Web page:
Volume 57, Issue 5
May 1963, pages 275-338
pp 275-289 May 1963
pp 290-296 May 1963
On cold acclimation, mussels show a decrease in the blood chloride and free amino-acids, while blood calcium increases. A slight increase in blood sodium and potassium is also noticeable. Cold-acclimated earthworms also show similar changes except that the increase in Na and K is more conspicuous than in the mussel. In addition to this, magnesium in the body fluids also decreases. These changes are discussed and it is suggested that the ionic changes influence muscle activity and metabolism while the decrease in the amino-acids might be a result of increased degree of protein synthesis.
pp 297-299 May 1963
Physiology of low temperature acclimation in tropical poikilotherms - II. Interferometric analysis of the protein content of blood cells in the freshwater mussel,Lamellidens marginalis, and the earthworm,Lampito mauritii
The protein content in the cells increases on cold acclimation, the increase being 21·5% in the mussel (Lamellidens marginalis) and 31% in the earthworm (Lampito mauritii).
pp 300-306 May 1963
The paper deals with the morphological studies of a North Indian species ofMeringium, M. edentulum (v.d.B) Copel. collected from Khasi and Jayantia hills of Assam.
The numerous roots, coming out irregularly from the rhizome and densely covered by unicellular hairs, are usually diarch, rarely triarch also. The rhizome is black in colour, creeping and has a mesarch protostele. The leaves are once pinnate with a free dichotomous venation. Dermal appendages are one to three celled hairs and are present only on the rhizome and not on the leaf.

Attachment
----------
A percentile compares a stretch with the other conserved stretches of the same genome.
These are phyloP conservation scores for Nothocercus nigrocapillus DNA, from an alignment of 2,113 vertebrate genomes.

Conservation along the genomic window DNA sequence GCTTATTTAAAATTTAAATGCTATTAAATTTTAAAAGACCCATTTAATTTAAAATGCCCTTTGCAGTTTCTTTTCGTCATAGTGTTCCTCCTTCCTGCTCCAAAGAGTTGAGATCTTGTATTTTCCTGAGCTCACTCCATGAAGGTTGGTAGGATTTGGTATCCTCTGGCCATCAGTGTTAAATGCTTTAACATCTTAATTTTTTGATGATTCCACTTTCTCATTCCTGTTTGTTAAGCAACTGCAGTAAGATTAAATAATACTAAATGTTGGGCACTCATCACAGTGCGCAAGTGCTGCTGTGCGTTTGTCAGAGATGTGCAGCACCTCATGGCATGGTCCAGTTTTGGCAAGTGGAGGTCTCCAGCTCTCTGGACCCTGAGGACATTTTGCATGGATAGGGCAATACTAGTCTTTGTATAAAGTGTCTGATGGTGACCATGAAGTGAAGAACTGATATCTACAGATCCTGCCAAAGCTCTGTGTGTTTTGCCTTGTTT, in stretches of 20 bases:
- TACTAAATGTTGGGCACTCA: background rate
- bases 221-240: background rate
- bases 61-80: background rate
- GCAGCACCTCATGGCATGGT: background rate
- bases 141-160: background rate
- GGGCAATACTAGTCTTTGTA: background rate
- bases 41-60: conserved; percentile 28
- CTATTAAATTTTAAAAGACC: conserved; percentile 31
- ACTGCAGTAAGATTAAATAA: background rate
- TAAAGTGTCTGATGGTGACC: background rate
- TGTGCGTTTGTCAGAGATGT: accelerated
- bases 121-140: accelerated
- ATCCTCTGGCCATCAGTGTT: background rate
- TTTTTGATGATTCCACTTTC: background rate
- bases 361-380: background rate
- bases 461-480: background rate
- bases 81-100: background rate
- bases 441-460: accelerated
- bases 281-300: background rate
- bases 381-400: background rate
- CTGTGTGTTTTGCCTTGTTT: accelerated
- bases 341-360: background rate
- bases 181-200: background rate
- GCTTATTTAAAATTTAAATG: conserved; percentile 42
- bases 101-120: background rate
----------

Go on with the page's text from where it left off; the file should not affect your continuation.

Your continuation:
The sorus is terminal on the lowest pinnules of the upper pinnae. The indusium is cup-shaped in its lower half and is bivalved in the upper half. The receptacle is included at first but becomes excluded later on.
pp 307-325 May 1963
pp 326-338 May 1963
Essentiality of thiamine for the growth and sclerotial formation ofSclerotium rolfsii was confirmed. It was found that concentrations of thiamine ranging from 0·10 µg./flask up to 25·0 µg./flask were equally good for growth and sclerotial production. The presence of interaction among the several vitamins added was shown. Hexose sugars were found to be the best sources of carbon and the inability of the fungus to form sclerotia in organic nitrogen sources was discussed. It was shown that the fungus can grow in a wide carbon/nitrogen ratio and that it was the absolute amounts of carbon and nitrogen that mattered. The pH range for both growth and sclerotial production was observed. In all the treatments where good growth was obtained, regardless of the initial reaction the final pH was near 4·0. The requirements for sclerotial production were shown to be not similar to those suitable for growth. The significance of such a phenomenon in a vegetative type of reproduction like sclerotial formation is discussed.